There are systemic weaknesses in the oversight of public housing authorities in Massachusetts, starting with erratic controls by the US Department of Housing and Urban Development and sloppy state audits, which give too much cover to unethical housing directors and insular local boards. While many authorities function well and provide safe, decent housing for low-income populations, too many others are prone to inefficiencies and outright corruption.
In the wake of recent scandals, both HUD and the Patrick administration should be exploring ways to improve supervision of the 242 authorities, some quite small, which are dotted throughout the state. And lawmakers on Beacon Hill should create new incentives for housing authorities to merge and consolidate services, which would allow for cheaper, more efficient management, with less temptation toward local corruption.
By far, Chelsea represents the most egregious example. A recent Globe review of nearly $9 million in federal funds paid to the Chelsea Housing Authority since 2002 found that more than $3.5 million intended for repairs was used instead for questionable expenditures, including pay boosts, travel junkets, and poorly documented contracts for trash pick-up by the city. Former housing director Michael McLaughlin ran up an obscene annual salary of $360,000 before he was exposed in the press.
The scandal raises serious questions about whether Chelsea, a struggling city of 35,000, can ever break free of the grip of corruption. In 1991, Chelsea descended into fiscal chaos, prompting state officials to step in and appoint a receiver. By then, four consecutive mayors had been implicated in federal probes of wrongdoing largely related to corruption in the city’s hiring, construction contracts, and police department. In 1995, the city finally seemed to emerge into the sunlight under a new city charter. But just a few years later, McLaughlin would manage to wiggle his way into the housing authority despite warnings about his character from a former city manager.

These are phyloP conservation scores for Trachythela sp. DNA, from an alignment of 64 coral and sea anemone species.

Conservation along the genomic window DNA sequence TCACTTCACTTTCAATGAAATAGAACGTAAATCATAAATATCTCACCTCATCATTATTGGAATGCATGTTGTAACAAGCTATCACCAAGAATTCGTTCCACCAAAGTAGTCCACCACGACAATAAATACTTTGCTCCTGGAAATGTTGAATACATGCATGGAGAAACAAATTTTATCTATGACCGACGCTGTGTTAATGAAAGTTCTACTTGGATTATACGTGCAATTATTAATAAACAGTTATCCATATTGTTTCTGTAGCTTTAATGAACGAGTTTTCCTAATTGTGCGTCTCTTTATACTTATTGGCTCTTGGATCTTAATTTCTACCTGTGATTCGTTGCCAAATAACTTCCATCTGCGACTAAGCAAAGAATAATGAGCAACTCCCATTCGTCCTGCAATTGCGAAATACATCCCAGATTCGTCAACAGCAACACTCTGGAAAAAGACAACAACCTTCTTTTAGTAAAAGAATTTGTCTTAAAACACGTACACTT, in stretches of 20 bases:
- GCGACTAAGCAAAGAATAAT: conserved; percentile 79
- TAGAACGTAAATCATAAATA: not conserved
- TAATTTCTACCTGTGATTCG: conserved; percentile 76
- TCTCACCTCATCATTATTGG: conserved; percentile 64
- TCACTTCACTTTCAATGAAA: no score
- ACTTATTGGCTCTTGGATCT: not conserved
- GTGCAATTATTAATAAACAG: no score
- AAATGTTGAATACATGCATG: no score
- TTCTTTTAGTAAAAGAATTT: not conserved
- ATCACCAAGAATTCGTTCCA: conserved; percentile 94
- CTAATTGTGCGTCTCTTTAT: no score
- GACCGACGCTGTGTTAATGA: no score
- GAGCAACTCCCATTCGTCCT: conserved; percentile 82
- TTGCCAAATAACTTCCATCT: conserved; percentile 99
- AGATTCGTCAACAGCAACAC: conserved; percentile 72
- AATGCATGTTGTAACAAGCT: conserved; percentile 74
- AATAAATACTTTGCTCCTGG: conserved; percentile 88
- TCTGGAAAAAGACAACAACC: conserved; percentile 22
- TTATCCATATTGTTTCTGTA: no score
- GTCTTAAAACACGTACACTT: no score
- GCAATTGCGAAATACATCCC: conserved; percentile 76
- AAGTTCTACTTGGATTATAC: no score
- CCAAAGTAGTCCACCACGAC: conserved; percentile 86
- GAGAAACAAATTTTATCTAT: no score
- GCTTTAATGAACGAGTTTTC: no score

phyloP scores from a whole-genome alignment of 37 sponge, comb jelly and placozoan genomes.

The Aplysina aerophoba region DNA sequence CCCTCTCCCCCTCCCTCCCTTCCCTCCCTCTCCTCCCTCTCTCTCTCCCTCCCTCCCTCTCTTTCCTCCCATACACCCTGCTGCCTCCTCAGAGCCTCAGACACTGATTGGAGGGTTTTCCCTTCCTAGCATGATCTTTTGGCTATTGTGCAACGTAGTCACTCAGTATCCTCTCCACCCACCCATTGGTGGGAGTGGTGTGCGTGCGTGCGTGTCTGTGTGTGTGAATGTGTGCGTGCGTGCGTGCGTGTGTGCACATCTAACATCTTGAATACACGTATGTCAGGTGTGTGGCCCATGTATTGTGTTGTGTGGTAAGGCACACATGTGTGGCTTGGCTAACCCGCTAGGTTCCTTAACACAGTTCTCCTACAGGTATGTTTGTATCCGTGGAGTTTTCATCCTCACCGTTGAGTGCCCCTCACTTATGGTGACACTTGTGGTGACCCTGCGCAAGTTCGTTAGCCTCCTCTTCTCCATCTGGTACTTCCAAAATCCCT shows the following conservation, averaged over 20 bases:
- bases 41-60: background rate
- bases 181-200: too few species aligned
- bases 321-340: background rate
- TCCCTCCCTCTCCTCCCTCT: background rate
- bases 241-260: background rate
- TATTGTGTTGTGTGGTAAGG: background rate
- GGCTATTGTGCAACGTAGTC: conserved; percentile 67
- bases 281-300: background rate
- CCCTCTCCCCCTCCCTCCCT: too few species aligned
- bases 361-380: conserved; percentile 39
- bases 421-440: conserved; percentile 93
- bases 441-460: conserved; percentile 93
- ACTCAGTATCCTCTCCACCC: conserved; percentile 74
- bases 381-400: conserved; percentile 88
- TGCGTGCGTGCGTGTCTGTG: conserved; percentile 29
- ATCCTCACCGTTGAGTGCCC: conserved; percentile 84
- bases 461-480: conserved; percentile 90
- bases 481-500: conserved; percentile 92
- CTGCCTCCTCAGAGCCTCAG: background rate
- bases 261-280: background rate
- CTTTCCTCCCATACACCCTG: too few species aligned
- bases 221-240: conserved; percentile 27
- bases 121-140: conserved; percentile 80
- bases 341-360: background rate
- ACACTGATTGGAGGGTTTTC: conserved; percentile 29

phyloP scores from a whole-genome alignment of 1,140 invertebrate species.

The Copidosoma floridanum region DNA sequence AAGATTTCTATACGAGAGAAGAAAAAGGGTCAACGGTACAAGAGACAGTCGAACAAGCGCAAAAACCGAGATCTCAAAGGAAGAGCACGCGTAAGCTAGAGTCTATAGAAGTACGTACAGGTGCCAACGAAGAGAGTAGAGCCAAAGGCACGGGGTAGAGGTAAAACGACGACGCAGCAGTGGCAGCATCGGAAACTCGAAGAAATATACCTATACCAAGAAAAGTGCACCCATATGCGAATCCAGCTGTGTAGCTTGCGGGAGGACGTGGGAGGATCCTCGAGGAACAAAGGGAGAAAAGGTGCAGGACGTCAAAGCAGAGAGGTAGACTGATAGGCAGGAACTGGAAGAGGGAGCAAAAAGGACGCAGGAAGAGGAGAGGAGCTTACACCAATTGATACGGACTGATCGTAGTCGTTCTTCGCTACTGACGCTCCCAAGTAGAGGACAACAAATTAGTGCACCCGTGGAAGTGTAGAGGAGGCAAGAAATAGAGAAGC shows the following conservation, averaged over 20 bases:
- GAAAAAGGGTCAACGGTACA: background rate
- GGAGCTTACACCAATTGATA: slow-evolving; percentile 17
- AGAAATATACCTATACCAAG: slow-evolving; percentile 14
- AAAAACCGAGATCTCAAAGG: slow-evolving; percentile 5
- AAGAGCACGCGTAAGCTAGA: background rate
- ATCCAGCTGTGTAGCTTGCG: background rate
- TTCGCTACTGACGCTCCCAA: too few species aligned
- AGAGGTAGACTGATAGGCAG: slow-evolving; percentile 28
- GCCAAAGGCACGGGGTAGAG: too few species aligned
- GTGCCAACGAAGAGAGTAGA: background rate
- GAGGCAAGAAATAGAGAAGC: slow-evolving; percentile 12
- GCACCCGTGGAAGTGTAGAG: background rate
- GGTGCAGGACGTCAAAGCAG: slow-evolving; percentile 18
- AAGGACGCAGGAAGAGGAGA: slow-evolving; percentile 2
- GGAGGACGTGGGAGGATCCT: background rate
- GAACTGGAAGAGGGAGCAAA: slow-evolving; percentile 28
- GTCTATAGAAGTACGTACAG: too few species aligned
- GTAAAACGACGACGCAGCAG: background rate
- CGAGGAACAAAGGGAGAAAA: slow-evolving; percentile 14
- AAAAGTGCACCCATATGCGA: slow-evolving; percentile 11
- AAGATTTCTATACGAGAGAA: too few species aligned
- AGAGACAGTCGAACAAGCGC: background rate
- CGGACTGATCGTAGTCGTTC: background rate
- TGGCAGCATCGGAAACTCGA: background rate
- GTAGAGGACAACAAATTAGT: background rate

Time and again, Chelsea has been given a chance to redeem itself. And time and again it has failed. Now, Patrick and Chelsea city manager Jay Ash have replaced the housing authority’s board. A better course would be to absorb Chelsea’s 1,400 public housing units and rental certificates into the well-managed Boston Housing Authority. The likes of McLaughlin couldn’t go unnoticed in Boston.
Such regionalization is allowed under state law. And Boston would be the perfect match because its governance structure maintains a clear line of accountability between the housing authority director and the mayor, who sets the director’s salary.
Similar solutions should be considered in every authority where directors have run amok. In Easton, former housing director Susan Horner neglected her duties while generating flirtatious e-mails at the office. In Peabody, former housing director Frank Splaine eschewed work in favor of local sports bars and social clubs. And on it goes.
Earlier this year, Patrick appeared to be moving toward reducing the number of housing authorities, believing, with strong justification, that 242 is way too many. But a special study panel unwisely backed away from the idea, opting for more training for board members and other minor fixes. Each new revelation of corruption, however, is a reason to renew the debate over regionalization.
State and federal housing officials pay lip service to the need for accountability and recouping lost funds. But it isn’t convincing. McLaughlin, after all, gained his foothold despite the establishment of strict ethical standards for Chelsea officials following earlier episodes of corruption.
In the past, there was even intermittent talk about annexing Chelsea to Boston. But the idea lost elevation as Bostonians contemplated the liabilities of taking on one of the poorest cities in the Commonwealth without commensurate increases in state aid. There is no reason, however, to resist a merger of housing authorities.
Before long, investigators will withdraw from Chelsea, leaving a system of fiscal controls in their wake. Sadly, that’s when Chelsea usually reverts to type. It can’t be tolerated again. As Chelsea goes, so do too many other small housing authorities.